II Samuel 4:1-6:23; John 13:31-14:14; Psalm 119:17-32; Proverbs 15:31-32
Sometimes the Bible really blows my mind. Did you catch Jesus’ words at the end of our New Testament reading today? “Truly, truly I say to you, whoever believes in me will also do the works that I do; and greater works than these will he do, because I am going to the Father” (Jn. 14:12). Did you take a minute to think about that statement? Greater works than Jesus? Greater works than the man who raised Lazarus from the dead? And healed the blind man? And ROSE FROM THE GRAVE? How can those who believe do greater works than these?
I’ve read that verse many times and been struck each time by the hugeness of this promise, given to a group of ragtag disciples on the verge of betraying the very man who is telling them this. And I’ve been daunted, feeling small and insignificant in my own “ministry” on earth. But I don’t think Jesus meant for us to feel overwhelmed and intimidated – I think he meant for us to be empowered and encouraged.
My reasoning for this claim is that "empowered and encouraged" is ultimately how the disciples felt. Right after Jesus' death, the disciples are lost. They don’t quite understand their role and they’re wandering purposelessly for a while. We’ve seen that this year already as we’ve read the accounts of the disciples fleeing and abandoning Jesus in his hour of need, as we’ve seen them wondering at the empty grave and not knowing what it means. And we’ll see it in the next few days as they return to fishing, not knowing what else to do.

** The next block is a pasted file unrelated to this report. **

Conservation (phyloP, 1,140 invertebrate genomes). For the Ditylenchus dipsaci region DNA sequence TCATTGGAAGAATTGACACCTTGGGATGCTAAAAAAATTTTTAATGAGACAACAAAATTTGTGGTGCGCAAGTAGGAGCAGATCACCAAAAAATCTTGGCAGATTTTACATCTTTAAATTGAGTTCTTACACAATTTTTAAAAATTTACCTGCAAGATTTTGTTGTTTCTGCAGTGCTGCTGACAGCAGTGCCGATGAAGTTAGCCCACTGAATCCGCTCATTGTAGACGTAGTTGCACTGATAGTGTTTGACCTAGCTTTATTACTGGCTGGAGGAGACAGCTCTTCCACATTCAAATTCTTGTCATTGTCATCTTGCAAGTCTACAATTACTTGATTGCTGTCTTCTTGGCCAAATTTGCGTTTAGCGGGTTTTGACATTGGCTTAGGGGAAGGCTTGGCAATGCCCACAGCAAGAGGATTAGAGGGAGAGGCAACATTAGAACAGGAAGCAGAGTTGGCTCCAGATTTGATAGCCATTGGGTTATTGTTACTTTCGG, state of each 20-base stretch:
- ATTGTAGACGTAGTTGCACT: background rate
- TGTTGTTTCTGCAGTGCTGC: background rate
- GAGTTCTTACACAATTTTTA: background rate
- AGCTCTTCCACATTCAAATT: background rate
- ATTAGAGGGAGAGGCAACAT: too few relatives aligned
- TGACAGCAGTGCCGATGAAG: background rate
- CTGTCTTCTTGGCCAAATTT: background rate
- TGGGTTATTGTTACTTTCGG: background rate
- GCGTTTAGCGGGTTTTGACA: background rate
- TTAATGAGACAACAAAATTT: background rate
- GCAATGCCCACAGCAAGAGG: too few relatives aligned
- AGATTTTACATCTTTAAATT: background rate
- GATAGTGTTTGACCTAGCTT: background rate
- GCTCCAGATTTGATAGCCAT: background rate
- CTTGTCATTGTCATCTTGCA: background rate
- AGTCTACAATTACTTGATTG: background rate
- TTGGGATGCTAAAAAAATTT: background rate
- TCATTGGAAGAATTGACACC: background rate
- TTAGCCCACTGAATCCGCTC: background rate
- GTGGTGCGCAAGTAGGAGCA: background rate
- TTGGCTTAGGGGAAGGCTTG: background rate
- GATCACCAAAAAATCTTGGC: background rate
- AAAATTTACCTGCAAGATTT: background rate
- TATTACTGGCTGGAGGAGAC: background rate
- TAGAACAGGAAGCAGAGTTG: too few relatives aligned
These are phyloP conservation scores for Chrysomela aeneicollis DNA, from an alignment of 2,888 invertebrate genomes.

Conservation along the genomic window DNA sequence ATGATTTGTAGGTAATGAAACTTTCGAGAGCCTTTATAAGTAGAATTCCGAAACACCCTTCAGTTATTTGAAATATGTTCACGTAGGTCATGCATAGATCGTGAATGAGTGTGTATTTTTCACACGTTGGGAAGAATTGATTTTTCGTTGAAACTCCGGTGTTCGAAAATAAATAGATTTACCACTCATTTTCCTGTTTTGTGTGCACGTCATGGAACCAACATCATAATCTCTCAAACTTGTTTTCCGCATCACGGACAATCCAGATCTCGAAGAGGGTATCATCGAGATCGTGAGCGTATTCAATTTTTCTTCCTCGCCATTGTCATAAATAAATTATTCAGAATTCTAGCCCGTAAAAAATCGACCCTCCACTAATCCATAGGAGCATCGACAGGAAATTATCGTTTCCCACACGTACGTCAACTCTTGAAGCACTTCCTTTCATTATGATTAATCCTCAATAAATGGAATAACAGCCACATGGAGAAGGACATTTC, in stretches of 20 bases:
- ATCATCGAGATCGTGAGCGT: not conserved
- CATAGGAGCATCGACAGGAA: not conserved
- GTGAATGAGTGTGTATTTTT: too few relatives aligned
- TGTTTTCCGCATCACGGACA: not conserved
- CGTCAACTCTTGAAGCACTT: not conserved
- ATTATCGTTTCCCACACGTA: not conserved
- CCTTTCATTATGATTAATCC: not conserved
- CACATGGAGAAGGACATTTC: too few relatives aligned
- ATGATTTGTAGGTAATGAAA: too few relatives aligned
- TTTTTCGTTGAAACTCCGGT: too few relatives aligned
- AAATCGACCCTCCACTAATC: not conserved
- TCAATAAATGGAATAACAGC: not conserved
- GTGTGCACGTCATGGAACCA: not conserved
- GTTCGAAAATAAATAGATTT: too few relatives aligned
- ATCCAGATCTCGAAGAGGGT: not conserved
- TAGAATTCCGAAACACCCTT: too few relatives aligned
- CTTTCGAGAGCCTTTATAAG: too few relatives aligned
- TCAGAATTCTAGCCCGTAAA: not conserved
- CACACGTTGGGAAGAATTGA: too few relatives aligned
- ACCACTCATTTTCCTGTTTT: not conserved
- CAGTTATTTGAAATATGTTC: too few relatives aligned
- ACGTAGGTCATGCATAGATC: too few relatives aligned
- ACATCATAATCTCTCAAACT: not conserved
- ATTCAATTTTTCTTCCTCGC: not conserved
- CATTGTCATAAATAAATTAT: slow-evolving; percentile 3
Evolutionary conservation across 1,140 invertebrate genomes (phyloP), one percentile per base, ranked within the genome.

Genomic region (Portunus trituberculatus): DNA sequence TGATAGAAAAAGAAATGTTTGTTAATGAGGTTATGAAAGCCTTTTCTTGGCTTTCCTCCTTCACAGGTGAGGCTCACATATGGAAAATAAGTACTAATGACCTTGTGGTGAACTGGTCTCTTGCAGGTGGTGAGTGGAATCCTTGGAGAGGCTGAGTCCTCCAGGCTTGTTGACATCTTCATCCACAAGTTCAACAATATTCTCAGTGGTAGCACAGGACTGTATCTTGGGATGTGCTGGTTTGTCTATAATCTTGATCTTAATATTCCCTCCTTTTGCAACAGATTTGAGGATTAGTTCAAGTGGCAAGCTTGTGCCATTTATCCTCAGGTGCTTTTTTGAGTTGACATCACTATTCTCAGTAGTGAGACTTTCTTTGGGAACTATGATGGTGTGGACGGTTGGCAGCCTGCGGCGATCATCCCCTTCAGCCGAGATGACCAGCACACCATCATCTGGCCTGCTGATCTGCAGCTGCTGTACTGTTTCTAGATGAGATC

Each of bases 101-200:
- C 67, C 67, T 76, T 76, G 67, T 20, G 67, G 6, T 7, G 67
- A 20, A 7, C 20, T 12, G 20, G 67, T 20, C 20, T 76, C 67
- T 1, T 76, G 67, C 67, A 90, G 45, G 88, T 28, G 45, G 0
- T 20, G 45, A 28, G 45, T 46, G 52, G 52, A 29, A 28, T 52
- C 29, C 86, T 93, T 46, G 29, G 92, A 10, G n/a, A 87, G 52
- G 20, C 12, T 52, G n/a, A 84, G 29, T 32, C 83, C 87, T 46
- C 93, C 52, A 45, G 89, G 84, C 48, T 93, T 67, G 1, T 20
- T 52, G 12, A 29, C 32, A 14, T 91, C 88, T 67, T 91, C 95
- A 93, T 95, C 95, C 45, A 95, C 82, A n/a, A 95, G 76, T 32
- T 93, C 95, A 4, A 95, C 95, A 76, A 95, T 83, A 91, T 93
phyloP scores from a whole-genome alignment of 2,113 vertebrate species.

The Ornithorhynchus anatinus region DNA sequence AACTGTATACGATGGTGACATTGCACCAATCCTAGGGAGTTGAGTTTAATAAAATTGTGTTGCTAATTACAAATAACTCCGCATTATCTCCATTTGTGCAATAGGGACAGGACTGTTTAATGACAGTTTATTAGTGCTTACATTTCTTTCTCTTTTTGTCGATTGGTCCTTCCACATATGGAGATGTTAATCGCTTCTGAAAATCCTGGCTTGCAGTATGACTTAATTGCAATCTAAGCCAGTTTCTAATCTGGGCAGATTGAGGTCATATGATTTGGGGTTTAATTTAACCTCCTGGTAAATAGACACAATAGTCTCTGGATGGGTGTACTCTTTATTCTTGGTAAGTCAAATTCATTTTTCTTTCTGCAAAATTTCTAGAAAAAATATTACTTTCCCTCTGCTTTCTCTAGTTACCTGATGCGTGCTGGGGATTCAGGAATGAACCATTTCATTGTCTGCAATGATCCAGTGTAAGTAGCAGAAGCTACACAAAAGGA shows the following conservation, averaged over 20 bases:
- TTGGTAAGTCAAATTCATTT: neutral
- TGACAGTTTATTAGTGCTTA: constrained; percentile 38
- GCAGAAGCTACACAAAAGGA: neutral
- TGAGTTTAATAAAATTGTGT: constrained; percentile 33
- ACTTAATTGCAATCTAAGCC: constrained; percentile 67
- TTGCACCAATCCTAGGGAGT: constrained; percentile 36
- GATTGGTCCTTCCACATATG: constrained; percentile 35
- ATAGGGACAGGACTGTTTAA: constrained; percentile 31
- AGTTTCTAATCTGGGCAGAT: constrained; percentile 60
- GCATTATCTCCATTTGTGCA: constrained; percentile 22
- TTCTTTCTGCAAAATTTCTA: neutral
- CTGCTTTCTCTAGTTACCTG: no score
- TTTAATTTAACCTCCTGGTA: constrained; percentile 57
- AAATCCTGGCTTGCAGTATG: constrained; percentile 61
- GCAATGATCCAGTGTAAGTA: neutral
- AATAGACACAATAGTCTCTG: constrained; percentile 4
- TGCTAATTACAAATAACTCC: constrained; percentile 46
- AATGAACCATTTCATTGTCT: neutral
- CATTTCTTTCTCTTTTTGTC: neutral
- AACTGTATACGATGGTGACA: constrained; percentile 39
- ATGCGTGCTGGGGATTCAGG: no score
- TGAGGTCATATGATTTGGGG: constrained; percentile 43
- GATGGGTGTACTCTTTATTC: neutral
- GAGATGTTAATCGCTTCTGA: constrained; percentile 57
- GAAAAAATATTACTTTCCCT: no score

But then as we get into Acts, we’ll see the disciples start to understand what Jesus’ death and resurrection mean, and, after the giving of the Holy Spirit in Acts 2, things start to really get going. In Acts 2, Peter speaks to the Jews, recounting the history of Israel and the acts of Jesus and “those who received his word were baptized, and there were added that day about three thousand souls” (Acts 2:41). Imagine preaching a sermon and seeing 3,000 people coming to know Jesus! And this is just the beginning for the disciples. Through the work of the Holy Spirit, these “greater works” begin to pour out. In Acts 5, the people carried their sick friends and family into the street so “that as Peter came by at least his shadow might fall on some of them” (Acts 5:15). That’s pretty amazing! And that’s just Peter’s works – Paul traveled all over the Roman Empire, spreading the news of Jesus. From these few, ordinary men, the Christian faith went from hundreds to thousands to millions and is now the world’s largest faith group, topping out over 2.2 billion believers (according to quartz.com, a digital global business news publication).
So what about me? What about you? What are our “greater works?” If God can do amazing things through some fishermen, because they believed in him and had the Holy Spirit, then so can we. Like the disciples, though, we have to be open and willing. Our works may not be as dramatic as healing people while we walk past them, but we are part of carrying the good news forward and into the next generation. We touch thousands of people over the course of our lives – family, friends, co-workers, neighbors, our children – and that’s just through physical encounters. These days, we can have a huge impact virally as the social media world has opened up new possibilities that weren’t available to Jesus.
Be encouraged, friends. Jesus wants to use you. Let’s take heart and look for opportunities to enter into these “greater works,” through the power of the Holy Spirit.
- Esther McCurry
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